Yinka Owate splashed red lipstick across her lips. Her matching red wig was hastily done. Then she threw some jewellery in her bag and dashed out to start another long day.
First, she had to run to Pulse’s physical office, where she holds a full-time job managing their TikTok account. Then she needed to steal some time from her day to meet up with other TikTok influencers and record skits for her personal TikTok account with over 200,000 followers. Hours later, she will be at an event somewhere in VI where she will interview guests (celebrities if she’s lucky) for Pulse’s Instagram page.
“People can build sustainable careers as influencers,” she tells Technext in a recent interview, after weeks of rescheduling to meet her demanding work life.
“But it will take a while because to actually get to that point, one has to create a lot of content; skit, lipsyncing videos, things that are creative in general.”
At their peak, perched in hotels and restaurants they could barely afford out of pocket, they dominated the continent.
Nigerian influencers were the bellwethers of a burgeoning African metropolis. They took photos at the fanciest locations, from Lagos to Marakesh as the backdrop. They went on boat rides. They took selfies with Mark Zuckerberg and Jack Dorsey. They were featured in the pages of Vogue. CNN has profiled them.
But, the work that goes into the process years later is still very tedious — jumping on challenges, hours spent taking and editing photos and videos, hoping the engagement is good enough for brands — for the chance to hawk everything from skincare products to Smirnoff Ice on social media.
“There are times when you create really good content that you know is creative, but it might not get the reach that you want,” Owate said.
“Being an influencer is a very tasking job. It’s hard. It’s fun. It’s also stressful,” Amenawo, who runs AmenTv with more than 100,000 followers told Technext.
“Being an influencer is really not easy. You make money, you meet celebrities, but you also have the downside, SheIsPrincess who has almost a million followers on TikTok said. “People can start dropping hate comments on your post. Some people can just start dragging you for no reason,” she added.
You have to build a great following and that great following would indeed be your audience base…To grow this, you have to use great content to attract and keep them interested. An Interested audience is a willing and engaging audience.TweetOracle, a Twitter influencer who has been on the app since 2010.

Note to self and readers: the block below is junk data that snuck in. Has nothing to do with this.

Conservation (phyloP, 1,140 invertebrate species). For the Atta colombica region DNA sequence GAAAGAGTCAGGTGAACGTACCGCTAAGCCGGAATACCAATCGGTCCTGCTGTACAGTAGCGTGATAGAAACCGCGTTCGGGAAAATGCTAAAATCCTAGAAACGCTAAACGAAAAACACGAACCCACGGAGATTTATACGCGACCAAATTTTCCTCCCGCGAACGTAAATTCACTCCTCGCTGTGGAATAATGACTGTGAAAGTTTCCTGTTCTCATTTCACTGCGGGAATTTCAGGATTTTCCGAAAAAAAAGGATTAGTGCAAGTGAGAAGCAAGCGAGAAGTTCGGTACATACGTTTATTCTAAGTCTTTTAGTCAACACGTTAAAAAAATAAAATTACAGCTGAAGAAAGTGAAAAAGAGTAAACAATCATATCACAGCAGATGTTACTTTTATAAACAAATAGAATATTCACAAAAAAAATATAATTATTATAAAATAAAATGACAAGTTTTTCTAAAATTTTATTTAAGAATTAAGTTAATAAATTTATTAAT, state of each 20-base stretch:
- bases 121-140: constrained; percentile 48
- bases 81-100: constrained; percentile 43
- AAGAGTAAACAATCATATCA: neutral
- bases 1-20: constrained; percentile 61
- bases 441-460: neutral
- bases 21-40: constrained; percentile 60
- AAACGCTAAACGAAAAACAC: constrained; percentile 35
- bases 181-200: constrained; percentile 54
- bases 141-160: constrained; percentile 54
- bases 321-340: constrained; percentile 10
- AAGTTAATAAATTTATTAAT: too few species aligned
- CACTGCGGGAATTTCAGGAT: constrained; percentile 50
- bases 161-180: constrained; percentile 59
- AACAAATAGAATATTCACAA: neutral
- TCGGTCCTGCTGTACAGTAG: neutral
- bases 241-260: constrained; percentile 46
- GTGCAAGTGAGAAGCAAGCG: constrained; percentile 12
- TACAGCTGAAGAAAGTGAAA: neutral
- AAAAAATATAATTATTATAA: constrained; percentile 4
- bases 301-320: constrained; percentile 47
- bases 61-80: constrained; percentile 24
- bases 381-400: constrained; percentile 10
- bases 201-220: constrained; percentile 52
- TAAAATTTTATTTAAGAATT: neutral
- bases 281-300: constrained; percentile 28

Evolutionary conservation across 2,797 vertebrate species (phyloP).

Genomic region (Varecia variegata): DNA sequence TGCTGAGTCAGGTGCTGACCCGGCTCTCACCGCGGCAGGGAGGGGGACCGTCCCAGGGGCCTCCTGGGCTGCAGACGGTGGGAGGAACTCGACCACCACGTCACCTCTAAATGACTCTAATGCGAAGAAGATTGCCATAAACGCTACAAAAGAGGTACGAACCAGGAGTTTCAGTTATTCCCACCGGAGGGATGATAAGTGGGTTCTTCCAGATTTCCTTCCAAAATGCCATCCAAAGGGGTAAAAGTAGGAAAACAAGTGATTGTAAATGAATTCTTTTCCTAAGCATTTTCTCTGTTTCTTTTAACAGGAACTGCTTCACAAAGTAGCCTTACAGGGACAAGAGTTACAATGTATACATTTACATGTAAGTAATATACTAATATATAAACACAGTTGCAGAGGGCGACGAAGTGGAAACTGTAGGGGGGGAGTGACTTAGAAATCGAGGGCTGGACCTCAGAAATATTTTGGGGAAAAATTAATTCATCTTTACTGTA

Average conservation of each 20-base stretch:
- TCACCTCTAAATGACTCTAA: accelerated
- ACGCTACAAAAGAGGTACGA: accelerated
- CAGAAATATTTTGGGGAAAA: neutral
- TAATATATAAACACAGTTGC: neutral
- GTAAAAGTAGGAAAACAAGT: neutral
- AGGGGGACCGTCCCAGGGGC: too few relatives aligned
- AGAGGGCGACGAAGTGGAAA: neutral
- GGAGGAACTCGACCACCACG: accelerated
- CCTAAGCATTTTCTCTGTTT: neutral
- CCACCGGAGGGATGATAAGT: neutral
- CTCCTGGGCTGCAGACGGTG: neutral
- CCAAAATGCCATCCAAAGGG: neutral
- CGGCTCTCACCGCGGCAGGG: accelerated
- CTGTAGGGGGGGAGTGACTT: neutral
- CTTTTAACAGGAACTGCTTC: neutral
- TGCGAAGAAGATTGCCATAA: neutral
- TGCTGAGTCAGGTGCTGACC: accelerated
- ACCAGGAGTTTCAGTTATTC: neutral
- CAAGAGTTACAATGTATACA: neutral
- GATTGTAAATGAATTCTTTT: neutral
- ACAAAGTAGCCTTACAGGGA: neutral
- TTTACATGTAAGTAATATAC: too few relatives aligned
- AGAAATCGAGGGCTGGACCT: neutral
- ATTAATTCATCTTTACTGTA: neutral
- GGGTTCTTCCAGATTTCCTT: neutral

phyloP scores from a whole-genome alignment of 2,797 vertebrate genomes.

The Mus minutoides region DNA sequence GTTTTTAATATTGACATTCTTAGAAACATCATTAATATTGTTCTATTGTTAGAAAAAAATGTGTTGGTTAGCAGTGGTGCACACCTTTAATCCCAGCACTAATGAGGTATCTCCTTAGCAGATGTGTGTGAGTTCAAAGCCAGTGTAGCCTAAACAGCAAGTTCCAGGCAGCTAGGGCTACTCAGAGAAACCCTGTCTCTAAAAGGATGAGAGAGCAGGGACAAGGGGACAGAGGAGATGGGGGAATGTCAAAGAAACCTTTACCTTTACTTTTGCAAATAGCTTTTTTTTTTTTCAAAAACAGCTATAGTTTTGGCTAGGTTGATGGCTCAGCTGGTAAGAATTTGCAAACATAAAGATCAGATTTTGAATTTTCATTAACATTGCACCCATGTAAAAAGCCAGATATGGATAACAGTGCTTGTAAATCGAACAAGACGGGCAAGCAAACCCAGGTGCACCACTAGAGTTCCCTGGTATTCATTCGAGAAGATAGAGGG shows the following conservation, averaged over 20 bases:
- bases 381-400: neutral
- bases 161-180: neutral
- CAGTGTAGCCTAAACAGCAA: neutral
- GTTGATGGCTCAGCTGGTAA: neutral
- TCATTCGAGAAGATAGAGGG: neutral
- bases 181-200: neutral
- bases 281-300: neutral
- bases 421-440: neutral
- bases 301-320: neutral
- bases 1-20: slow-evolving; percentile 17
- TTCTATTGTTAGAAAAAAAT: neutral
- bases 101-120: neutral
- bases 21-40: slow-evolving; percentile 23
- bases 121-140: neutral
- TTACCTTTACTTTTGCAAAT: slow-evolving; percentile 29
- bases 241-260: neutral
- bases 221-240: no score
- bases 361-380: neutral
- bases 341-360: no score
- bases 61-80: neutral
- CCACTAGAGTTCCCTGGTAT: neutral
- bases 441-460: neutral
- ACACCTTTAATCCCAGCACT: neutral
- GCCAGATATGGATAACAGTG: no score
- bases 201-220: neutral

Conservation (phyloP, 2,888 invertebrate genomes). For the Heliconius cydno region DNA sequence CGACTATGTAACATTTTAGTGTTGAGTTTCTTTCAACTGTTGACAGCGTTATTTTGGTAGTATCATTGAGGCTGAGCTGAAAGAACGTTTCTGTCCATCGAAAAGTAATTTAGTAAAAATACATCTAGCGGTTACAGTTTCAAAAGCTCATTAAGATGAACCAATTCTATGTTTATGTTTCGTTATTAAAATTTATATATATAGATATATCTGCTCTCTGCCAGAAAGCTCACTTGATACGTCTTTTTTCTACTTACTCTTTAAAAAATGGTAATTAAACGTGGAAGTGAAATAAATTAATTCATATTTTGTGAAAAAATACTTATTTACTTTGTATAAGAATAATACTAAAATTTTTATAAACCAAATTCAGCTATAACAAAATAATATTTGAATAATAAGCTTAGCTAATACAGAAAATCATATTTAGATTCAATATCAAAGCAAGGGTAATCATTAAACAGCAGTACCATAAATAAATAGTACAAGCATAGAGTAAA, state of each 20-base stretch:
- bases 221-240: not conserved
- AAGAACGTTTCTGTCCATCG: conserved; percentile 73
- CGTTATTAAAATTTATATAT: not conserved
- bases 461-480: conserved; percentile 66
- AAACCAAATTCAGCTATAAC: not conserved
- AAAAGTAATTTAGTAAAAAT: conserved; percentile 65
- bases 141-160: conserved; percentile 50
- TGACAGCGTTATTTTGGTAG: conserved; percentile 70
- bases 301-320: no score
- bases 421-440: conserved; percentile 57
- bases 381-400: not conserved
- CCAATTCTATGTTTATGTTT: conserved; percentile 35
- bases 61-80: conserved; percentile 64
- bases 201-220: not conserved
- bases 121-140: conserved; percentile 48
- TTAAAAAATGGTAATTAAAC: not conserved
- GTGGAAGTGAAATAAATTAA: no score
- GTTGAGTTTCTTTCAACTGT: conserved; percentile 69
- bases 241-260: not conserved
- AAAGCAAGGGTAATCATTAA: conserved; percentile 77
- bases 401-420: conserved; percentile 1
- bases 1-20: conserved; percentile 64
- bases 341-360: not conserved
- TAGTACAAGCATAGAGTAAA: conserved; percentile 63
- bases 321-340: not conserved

The debate has raged for years about whether or not one can build sustainable careers fully as an influencer. For TweetOracle, who started his digital media company, AuraCool Digital Media, after years spent as an influencer, believes that anyone can build a career with influencer marketing; the key is sustainability.
“One doesn’t become an Influencer by accident,” TweetOracle said. “It takes years of consistent building to achieve that social credibility and nous, great followership and acceptability if not believability. If you are able to put in all that work in, yes you can sustain it over a long period of time,” TweetOracle said.
Is influencing sustainable?
Over the years and with the rise of TikTok, catering to an even younger audience, from MAC Cosmetics to Budweiser, global brands have come into Nigeria, attracted by the boom of influencers to sell their product. This has catapulted the number of influencers to astronomical heights.
A 2019 survey discovered that 86 per cent of millennials want to be influencers. It is easy, looking from the outside, to conclude that profits in the industry are dwindling with this surge in influencers. On this, Owate says that there is more than enough to go round.
It’s an opportunity for everyone to showcase their talent. A particular influencer cannot be available for 10,000 brands.Yinka Owate
Aside from cash that comes in from the promotion of brands on their pages, with TikTok challenges becoming increasingly popular, musicians looking to go viral bank on influencers, paying them to join their challenge, creating a steady flow of cash for these influencers.
“Influencer Marketing cannot be phased out,” TweetOracle said. “It’s a niche on its own and one that will continue to grow and evolve as marketing trends evolve across the world. Influencers and content creators keep discovering newer and more dynamic ways to engage across social media platforms. That will always be attractive to brands looking to engage an already engaged audience.”
“Influencer marketing is growing,” SheIsPrincess said.
If influencing is a sustainable career and the industry will acclimatise to accommodate modern trends, then why are influencers juggling multiple jobs?
“I don’t think one job can work at all in any industry. No matter how successful you are, you need to have other sources of income,” Owate said.
Is there a number?